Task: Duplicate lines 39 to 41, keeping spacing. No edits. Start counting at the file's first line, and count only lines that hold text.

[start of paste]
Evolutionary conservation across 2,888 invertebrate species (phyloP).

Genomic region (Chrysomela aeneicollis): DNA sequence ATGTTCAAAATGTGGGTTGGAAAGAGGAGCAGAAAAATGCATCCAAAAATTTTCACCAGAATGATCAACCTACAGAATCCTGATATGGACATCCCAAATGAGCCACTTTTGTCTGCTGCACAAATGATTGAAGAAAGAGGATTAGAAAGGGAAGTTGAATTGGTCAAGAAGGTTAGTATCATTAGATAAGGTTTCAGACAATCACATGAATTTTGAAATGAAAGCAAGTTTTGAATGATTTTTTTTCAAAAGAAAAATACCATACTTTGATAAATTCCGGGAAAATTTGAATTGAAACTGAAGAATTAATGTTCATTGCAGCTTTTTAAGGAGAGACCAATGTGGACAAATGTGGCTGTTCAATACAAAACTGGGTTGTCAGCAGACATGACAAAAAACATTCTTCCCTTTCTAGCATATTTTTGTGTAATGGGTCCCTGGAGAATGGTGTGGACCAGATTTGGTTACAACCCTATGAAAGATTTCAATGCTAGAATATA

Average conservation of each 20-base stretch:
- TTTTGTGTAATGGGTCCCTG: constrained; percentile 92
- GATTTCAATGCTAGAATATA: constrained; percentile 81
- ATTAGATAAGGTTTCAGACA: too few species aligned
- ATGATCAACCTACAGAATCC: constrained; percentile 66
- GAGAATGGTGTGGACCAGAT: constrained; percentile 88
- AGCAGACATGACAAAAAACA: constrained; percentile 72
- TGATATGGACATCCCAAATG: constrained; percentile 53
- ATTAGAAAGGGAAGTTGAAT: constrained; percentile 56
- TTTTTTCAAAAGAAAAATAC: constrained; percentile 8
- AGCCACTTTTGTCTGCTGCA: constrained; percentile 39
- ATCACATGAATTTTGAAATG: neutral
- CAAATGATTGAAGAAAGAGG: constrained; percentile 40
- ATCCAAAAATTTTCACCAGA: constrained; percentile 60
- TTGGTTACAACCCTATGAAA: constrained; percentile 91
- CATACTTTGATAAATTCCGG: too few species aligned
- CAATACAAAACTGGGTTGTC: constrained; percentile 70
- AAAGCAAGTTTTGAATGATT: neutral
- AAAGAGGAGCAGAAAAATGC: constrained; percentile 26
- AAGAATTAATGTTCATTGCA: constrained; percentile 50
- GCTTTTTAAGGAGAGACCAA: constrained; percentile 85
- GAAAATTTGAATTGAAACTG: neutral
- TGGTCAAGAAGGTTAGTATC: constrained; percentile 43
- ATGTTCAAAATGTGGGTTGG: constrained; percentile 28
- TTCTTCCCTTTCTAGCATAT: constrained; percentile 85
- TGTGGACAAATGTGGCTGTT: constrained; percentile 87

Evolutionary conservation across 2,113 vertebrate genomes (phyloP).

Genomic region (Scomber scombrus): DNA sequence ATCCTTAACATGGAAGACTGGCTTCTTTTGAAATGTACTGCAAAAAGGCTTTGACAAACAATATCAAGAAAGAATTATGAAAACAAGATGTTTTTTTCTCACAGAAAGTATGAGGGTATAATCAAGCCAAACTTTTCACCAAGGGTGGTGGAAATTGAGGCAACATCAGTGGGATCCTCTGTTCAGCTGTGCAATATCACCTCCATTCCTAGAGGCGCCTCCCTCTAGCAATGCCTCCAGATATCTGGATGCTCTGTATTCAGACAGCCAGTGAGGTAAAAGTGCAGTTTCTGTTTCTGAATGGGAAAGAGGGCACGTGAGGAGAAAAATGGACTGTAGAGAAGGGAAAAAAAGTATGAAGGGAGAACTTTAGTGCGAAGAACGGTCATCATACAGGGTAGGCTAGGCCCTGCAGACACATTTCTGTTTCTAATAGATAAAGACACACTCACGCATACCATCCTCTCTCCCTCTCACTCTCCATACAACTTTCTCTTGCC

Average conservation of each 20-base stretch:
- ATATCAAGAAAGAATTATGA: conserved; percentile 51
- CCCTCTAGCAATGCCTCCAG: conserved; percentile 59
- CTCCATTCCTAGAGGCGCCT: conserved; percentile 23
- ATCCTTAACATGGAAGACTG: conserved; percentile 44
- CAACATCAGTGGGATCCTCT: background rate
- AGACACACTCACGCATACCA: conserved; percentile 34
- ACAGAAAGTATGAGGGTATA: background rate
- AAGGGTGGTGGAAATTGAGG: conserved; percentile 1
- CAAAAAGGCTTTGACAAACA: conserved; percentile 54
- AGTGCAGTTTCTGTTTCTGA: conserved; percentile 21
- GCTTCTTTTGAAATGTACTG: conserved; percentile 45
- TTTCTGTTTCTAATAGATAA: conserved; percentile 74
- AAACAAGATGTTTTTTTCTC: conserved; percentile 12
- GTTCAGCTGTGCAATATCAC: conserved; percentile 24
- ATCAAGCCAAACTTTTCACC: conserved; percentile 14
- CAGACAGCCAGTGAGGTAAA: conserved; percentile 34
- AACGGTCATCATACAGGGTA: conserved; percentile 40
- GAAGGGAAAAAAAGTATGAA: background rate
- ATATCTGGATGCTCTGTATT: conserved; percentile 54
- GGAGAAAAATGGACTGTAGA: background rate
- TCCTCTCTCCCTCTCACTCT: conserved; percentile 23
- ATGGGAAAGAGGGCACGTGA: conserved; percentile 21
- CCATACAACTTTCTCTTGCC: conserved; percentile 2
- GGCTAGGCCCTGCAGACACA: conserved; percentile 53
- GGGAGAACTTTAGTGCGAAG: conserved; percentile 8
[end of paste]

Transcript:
- AAGGGTGGTGGAAATTGAGG: conserved; percentile 1
- CAAAAAGGCTTTGACAAACA: conserved; percentile 54
- AGTGCAGTTTCTGTTTCTGA: conserved; percentile 21